This week’s edition of Psych Wednesdays (Friday Edition) was written by Juli Breines and originally published on Psych Your Mind on Novermber 18, 2011.
At some point after first learning about the birds and the bees as a child (possibly after watching the opening credits of Look Who’s Talking or thinking too hard about the implications of Back to the Future), it occurred to me that I could have easily been someone else. Had my parents not happened to meet when they did, and happened to conceive at the moment they did, with a specific pair of egg and sperm, I wouldn’t be here. Apart from being a minor existential crisis, this realization made me feel incredibly lucky. Out of an infinite number of possible people, I was one of those who got a chance at life.
I recently came across a lovely (if statistically questionable) visual demonstration of one person’s attempt to approximate the odds that each of us came into the world and exist as we are today. It incorporates probabilities ranging from our parents’ first encounter to our unbroken line of ancestors to the emergence of the first single celled organism, concluding with the following analogy: The probably that we as unique individuals came to be is equivalent to “the probability of 2 million people getting together each to play a game of dice with trillion-sided die. They each roll the dice, and they all come up with the exact same number – for example, 550, 343, 279, 001. The odds that you exist at all are basically zero.”
From a psychological perspective, this realization may induce a sense of awe. In a seminal paper, Dacher Keltner and Jonathan Haidt define awe as an emotion that is characterized by vastness (perceiving something that is much larger than the self, physically or psychologically) and by a need for accommodation (a struggle to comprehend something that does not easily fit into existing ways of seeing the world). The double rainbow guy of youtube fame, for example, is clearly in a state of awe (and probably also on drugs).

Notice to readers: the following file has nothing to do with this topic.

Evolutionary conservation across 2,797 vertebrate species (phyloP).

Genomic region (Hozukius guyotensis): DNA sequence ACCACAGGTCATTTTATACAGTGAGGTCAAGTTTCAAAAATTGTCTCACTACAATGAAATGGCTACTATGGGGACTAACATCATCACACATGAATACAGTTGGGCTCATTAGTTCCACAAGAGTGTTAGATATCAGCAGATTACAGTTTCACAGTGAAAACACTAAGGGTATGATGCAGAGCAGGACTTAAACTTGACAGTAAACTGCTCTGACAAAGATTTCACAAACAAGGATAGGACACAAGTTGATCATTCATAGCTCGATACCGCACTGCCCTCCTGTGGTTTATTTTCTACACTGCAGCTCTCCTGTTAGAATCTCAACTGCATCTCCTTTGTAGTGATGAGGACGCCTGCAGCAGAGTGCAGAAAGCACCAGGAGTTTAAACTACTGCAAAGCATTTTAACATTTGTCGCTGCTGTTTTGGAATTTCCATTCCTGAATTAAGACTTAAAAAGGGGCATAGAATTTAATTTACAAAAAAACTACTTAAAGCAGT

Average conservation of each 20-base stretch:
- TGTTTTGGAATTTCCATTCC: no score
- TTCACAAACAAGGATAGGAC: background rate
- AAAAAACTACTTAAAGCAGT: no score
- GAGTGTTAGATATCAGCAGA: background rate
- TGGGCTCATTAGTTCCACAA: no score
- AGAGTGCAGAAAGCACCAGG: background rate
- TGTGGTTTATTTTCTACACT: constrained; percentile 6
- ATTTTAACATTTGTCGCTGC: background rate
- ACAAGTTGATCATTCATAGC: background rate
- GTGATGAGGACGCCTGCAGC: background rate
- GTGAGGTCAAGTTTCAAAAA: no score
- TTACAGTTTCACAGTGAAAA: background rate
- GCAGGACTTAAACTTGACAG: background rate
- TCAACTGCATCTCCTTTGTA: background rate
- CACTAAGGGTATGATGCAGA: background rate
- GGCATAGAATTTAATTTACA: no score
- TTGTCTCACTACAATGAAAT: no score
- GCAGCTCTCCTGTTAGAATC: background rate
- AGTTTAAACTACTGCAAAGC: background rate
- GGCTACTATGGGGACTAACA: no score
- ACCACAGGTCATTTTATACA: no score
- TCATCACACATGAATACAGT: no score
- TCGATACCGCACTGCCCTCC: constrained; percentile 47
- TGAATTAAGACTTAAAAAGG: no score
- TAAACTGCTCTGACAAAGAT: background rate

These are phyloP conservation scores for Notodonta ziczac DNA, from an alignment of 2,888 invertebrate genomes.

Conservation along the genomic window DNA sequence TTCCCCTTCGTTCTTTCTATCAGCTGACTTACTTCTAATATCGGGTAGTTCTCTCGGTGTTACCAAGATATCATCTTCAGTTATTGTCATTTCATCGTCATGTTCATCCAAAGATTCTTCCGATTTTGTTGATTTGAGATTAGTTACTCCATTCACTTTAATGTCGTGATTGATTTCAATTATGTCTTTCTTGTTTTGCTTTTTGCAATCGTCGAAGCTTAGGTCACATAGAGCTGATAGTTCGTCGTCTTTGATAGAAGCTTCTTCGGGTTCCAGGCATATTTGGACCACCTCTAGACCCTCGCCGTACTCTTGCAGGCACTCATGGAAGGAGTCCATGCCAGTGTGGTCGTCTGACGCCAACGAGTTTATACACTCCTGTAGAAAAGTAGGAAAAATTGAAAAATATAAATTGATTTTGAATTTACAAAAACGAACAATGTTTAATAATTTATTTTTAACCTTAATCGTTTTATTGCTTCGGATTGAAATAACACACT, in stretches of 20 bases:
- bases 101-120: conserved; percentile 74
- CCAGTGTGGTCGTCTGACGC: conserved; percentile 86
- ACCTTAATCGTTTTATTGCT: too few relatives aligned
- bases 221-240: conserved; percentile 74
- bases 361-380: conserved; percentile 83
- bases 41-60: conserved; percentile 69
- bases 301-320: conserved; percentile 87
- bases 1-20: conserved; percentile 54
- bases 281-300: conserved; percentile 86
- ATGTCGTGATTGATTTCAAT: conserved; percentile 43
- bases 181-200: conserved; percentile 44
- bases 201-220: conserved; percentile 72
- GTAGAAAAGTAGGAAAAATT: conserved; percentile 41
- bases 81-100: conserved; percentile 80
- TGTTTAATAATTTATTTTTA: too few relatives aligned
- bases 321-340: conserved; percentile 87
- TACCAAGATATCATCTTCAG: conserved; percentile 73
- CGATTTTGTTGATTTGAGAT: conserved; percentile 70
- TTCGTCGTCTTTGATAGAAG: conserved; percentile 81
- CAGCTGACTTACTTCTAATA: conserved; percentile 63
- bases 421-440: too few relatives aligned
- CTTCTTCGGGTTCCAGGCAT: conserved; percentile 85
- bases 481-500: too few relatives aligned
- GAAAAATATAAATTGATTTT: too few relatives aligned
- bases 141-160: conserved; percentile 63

Awe can be elicited by interpersonal experiences, such as being in the presence of a powerful leader, or having an encounter with God or the supernatural, by physical experiences, such as witnessing a beautiful sunset or a natural disaster, or by cognitive experiences, such as trying to comprehend a grand theory (or an idea as seemingly simple as one’s own existence). Research on awe suggests that it involves both a feeling of personal smallness and a sense of connectedness with something larger than the self. Awe-prone individuals (those who tend to have their minds blown more often than most) were found to define themselves as belonging to more universal categories (e.g., “an inhabitant of the earth”).
In addition to feeling awe-struck by the near impossibility of your existence, you may also feel another emotion that has attracted the attention of psychologists in recent years – gratitude. Reflecting on near misses can increase happiness and appreciation, as Amie discusses in a previous post. So with Thanksgiving approaching, why not include on your list of things to be grateful for the fact that, against all odds, you and your loved ones made it into the world in the first place.
Keltner, D., & Haidt, J. (2003). Approaching awe, a moral, spiritual, and aesthetic emotion Cognition & Emotion, 17 (2), 297-314 DOI:10.1080/02699930302297